1 . Henshaw SK, Binkins N]. Blaine E, et al: A portrait of American women who obtain abortions, Fam Plann ftrspeci 1985; 17(2):90-96.
2. Joint Program for Study of Abortions III.
3. Centers for Disease Control: Abortion SunxJIance 1981, issued November 1985.
4. Harris foil. #854005. August-September 1985: Public Attitudes About Sex Education, Family Planning, and Abortion in the United Slates.
5. Cales W: Atorrion and Sreritionon - Medical and Social Aipecu, Hod)jsonJE(ed). New York. Grune and Stratton, 1981.
6. Perez-Reyes MG, Falk R: Follow-up after therapeutic abortion in early adolescence. Arch Gen Psychiary, 1973; 28:120-126.
7. Greet HS, Lal S. Lewis, et al: Psfchosocial consequences of thrapeutic abortion. Br J Psychiatry 1976; 128:74-79.
8. Freeman EW: Influence of personality attributes on abortion experiences. ?t? Orifioplyduaaj 1977; 47(3):503-513.
9. Robbins JM, deLamater JD: Support from significant others and loneliness following induced abortion. Set Psychiatry 1985; 20:92-99.
10. Fielding JE: Adolescent pregnancy revisited. N Engf } Med 1973; 299:893-896.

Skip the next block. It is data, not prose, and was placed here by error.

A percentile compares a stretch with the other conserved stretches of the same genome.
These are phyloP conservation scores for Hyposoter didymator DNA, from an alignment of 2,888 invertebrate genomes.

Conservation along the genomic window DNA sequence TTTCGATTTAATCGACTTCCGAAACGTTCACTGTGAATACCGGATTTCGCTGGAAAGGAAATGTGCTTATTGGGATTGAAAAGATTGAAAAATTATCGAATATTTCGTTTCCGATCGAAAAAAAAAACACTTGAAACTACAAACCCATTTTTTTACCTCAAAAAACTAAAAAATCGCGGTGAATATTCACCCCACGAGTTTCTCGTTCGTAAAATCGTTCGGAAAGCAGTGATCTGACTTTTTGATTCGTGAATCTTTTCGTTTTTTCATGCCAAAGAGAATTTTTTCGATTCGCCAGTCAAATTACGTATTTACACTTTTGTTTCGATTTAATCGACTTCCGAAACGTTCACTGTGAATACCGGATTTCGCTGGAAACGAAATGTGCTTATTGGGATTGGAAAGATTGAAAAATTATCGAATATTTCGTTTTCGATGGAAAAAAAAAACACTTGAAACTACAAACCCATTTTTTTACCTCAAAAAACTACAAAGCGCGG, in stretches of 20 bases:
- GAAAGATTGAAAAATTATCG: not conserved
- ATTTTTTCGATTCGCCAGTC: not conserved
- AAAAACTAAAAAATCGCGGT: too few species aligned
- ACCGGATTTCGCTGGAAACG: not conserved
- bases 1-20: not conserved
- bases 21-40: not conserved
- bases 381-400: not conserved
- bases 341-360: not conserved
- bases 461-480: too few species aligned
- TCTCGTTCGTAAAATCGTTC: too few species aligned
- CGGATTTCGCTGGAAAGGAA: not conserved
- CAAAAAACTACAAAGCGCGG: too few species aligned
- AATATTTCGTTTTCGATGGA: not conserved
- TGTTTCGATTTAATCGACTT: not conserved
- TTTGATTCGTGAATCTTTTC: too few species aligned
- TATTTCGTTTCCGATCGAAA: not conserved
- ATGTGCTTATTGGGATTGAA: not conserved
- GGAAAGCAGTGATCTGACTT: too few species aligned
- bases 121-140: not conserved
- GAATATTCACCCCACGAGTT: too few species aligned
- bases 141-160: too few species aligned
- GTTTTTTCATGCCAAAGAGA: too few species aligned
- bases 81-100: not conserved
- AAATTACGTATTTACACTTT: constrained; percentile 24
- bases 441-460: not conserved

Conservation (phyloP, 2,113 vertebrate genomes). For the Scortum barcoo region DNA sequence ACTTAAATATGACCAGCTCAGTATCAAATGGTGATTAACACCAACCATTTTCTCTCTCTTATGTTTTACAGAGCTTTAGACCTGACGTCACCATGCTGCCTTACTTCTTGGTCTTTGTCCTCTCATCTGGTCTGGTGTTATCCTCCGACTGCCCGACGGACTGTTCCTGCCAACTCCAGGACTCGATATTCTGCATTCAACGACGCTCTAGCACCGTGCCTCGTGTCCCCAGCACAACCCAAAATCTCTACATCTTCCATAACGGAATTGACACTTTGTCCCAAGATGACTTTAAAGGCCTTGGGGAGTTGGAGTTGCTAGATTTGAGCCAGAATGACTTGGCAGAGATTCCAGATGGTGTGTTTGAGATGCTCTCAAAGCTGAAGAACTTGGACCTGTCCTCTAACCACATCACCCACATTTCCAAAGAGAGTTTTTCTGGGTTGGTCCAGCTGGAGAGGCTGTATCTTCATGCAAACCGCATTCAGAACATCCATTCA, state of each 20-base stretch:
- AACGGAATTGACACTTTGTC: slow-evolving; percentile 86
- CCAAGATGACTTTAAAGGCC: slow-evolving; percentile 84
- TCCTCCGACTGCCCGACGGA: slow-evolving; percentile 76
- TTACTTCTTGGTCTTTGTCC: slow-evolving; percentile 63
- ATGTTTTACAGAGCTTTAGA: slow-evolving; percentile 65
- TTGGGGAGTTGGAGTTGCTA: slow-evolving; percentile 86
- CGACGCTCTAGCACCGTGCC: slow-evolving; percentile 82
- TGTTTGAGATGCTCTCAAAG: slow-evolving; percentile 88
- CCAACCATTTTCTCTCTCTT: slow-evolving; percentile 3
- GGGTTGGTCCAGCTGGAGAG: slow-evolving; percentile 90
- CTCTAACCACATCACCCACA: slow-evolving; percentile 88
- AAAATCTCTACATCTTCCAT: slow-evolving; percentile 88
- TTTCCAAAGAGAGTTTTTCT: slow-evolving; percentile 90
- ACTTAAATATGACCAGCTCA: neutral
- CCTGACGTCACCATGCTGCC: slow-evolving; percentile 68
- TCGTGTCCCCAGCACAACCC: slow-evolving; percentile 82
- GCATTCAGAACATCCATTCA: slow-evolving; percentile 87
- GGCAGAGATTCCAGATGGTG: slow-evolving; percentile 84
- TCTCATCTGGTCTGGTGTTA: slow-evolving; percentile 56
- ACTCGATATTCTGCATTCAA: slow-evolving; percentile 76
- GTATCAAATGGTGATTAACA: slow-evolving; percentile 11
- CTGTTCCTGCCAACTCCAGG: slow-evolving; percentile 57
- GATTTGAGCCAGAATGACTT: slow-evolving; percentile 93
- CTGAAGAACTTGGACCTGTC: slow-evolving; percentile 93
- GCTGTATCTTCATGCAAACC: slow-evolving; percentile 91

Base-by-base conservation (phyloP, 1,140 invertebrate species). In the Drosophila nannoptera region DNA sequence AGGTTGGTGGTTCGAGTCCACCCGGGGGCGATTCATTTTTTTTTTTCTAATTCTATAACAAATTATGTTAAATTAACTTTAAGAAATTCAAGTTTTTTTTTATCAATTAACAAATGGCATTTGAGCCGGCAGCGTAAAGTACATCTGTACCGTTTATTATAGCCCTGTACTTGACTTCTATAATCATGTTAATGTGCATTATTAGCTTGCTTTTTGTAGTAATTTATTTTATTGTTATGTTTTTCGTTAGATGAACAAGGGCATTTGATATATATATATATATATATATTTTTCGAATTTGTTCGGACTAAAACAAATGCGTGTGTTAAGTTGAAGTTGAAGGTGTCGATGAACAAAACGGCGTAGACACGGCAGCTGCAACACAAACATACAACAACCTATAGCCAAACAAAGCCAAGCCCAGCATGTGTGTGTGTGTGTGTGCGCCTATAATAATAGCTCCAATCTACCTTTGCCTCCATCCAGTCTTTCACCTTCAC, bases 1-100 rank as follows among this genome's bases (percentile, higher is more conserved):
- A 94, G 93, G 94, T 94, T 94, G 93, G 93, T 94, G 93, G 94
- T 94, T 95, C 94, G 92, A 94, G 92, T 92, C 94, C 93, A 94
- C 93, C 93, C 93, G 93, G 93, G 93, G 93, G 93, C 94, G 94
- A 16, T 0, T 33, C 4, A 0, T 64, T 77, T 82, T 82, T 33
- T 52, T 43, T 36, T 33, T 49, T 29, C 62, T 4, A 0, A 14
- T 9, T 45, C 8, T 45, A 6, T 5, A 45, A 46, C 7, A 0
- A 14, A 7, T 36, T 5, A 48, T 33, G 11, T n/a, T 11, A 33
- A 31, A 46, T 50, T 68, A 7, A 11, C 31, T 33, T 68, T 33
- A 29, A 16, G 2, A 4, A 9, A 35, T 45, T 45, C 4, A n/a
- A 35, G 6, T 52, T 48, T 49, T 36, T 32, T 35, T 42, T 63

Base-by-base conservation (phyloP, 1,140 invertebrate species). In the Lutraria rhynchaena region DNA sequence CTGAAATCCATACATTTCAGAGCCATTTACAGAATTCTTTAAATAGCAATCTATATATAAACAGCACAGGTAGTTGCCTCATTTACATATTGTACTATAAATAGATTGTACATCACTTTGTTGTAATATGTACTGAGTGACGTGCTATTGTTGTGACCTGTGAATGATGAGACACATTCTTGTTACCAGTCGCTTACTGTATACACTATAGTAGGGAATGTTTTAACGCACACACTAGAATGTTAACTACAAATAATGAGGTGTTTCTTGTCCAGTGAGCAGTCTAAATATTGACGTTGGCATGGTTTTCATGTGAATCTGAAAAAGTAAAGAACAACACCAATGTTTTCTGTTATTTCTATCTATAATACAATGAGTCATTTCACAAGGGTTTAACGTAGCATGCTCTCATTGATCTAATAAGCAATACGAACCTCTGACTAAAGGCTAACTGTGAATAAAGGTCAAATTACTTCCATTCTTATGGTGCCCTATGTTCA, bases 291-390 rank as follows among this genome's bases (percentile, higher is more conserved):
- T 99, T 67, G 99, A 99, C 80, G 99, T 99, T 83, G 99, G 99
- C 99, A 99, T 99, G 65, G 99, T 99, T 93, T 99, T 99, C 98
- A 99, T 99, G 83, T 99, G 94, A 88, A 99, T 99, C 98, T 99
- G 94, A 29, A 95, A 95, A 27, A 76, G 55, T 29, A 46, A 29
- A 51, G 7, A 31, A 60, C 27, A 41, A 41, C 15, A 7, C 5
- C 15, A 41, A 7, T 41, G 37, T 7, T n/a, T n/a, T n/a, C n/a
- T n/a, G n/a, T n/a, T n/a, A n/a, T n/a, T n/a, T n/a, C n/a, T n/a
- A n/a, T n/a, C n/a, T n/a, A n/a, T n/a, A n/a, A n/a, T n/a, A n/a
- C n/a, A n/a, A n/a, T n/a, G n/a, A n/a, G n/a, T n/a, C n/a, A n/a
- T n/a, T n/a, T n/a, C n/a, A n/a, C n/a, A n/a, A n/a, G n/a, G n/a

11. Olson L: Social and psychological correlates of pregnancy resolution among adolescent women. Am } On/mpsjciiiarrj 1980; 50(3):432-455.
12. Bracken MD1 (German LV1 Bracken M: Coping with pregnancy resolution among never-married women. Am ] OrAopsychiarry 1978; 48(2):320-334.
13. Lewis CC: A comparison of minors and adults - Pregnancy decisions. Am ] Orifiopsydiary 1980; 50(3):446-453.
14- Morin-Gomhier M, Lottie G: The significance of pregnancy among adolescents choosing abortion as compared to those continuing pregnancy. J Reptad Med [984; 29(4):255-259.
15. Blum RW, Resnick MD: Adolescent sexual decision-making: Contraception, pregnancy, abortion, motherhood, ftdàwr Ann 1982; ll(10):797-805.
16. Greydanus DE: Premature Adolescent Pregnancy ana Riremhood. New York, Gruñe and Stratton. 1983.
17. Abrami M: Birth control use by teenagers. Ì Adbiest Health Care 1985; 6:196-200.
18. Cvejic H, Lippev 1, Ki neh RA, étal: Follow-up of 50 adolescent girls two years after abonion. CMA journal 1977; 116:44-46.
19. Cates W, Schulz KF. Grimes DA, et al: Effect of delay and method choiceon the risk of abortion morbidity, fam Plann ftrsfwct 1977; <6):266-276.
20. Grimes EW, Cates W: Gesrational age limit of twelve weeks for abortion by curettage. Am J Obswt G-rnecol 1978; 132:207-210.
21. Centers fin Disease Control·. AboitHnv S\nveiBonce (98!, issued Nurtmbet, 19&5.
22. Petterson HB. Grimes DA. Cates W, et al: Comparative risk of death from induced abortion at 'S 12 weeks gestation performed with local vs. general anesthesia. Am J Ofotei Gynecal 1981; 141:763-768.